Israel Adesanya is here to lead the UFC to the next generation

Israel Adesanya is here to lead the UFC to the next generation


The joy of freedom: Now is the time for me to finally realize what it means to live in Sweden

It started to feel like the epidemic was over in Sweden and we would be escaping the re-emergence of epidemics found elsewhere in Europe. On Tuesday, the slight increase in cases and the possibility of targeted local restrictions came as an unpleasant reminder. Last Saturday I was kicked out of the hotel near the Scan Beach where I worked. “Do you have a cold?”, The man behind the counter asked. “The family here said you had a cough.” Believing that it was not necessary I volunteered to leave. But it was. “Sorry, Corona method, but yes, it’s better.” For me, it was remarkable because of how unusual it was. Since the outbreak in mid-March, Sweden has been very quiet, and its controls have been very soft, which often feels like a crisis happening elsewhere. Looking at the mood, guilt, hysteria and panic raised in the UK, the tranquility here is wonderfully felt, and something to be thankful for. This chapter has been added to my first testimony to the fact that Swedes are consistently following the recommendations of the Public Health Agency – Keep your distance, keep good health, and stay home when you are sick (I think I can add, though it is not a recommendation, a report on fellow customers who did not). On Tuesday and Thursday, Sweden’s state epidemiologist Anders Technell underscored the importance of setting controls at a national level, while outlining his company’s new strategy on local controls, which is highly targeted to end the eruptions quickly, but time is of the essence.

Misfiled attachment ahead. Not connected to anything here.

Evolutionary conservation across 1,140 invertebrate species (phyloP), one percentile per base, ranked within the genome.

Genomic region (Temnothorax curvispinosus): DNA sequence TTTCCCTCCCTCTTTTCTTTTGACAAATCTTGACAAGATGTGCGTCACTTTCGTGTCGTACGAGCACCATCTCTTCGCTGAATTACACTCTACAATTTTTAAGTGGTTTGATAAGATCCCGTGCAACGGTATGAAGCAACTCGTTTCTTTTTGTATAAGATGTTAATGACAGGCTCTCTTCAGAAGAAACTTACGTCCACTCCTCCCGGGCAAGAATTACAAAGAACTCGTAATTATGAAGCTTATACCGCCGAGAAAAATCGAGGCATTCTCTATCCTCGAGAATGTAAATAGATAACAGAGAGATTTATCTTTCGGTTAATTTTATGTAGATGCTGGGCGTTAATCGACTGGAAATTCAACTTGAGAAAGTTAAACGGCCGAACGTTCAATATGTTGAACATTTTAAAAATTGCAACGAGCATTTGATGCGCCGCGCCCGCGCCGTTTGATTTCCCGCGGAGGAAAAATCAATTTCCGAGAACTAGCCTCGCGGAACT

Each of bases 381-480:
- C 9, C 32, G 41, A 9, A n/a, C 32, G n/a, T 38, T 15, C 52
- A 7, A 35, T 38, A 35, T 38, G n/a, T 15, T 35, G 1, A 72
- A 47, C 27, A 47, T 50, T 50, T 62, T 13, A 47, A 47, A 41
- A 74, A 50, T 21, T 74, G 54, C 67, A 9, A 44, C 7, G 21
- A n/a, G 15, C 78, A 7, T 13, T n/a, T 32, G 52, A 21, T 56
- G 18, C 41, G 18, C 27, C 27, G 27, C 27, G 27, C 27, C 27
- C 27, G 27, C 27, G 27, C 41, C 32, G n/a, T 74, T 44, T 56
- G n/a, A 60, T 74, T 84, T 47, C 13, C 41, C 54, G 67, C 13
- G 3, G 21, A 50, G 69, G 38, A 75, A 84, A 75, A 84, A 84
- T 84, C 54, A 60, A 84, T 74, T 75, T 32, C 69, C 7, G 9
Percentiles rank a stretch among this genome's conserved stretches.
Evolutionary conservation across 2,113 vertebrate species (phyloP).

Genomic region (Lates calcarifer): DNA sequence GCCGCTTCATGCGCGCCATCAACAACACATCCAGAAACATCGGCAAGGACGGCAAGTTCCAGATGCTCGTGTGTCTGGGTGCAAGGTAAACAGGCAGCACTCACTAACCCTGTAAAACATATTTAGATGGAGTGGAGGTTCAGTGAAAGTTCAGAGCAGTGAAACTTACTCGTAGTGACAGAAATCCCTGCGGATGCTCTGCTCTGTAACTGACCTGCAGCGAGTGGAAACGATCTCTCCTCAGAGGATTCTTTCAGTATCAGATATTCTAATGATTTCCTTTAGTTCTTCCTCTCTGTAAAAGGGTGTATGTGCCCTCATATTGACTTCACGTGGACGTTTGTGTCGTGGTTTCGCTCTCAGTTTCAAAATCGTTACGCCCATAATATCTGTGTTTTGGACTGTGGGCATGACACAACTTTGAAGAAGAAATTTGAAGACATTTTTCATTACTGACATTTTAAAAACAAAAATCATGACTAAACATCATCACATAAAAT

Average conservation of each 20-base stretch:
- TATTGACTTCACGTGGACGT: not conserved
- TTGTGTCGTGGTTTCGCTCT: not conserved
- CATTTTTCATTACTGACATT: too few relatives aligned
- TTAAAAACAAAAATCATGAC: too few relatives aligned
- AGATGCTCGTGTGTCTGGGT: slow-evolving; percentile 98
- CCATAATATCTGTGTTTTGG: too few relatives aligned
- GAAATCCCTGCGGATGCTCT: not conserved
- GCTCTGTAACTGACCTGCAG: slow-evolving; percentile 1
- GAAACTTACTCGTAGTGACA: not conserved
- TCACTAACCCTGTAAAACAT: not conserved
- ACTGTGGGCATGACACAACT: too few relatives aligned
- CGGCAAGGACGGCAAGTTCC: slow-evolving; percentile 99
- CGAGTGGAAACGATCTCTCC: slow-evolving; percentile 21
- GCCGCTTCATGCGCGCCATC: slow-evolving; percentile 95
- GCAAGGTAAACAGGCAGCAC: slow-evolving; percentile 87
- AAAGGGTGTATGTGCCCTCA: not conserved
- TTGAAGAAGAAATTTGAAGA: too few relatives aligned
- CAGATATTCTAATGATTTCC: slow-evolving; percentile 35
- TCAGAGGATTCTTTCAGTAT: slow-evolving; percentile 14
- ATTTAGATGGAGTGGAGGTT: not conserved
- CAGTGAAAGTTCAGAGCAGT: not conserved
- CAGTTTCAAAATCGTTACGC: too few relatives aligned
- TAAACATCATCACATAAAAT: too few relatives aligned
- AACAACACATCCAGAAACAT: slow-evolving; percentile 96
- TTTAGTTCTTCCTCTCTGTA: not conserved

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About the Author: Seth Sale

"Passionate creator. Wannabe travel expert. Reader. Entrepreneur. Zombie aficionado. General thinker."

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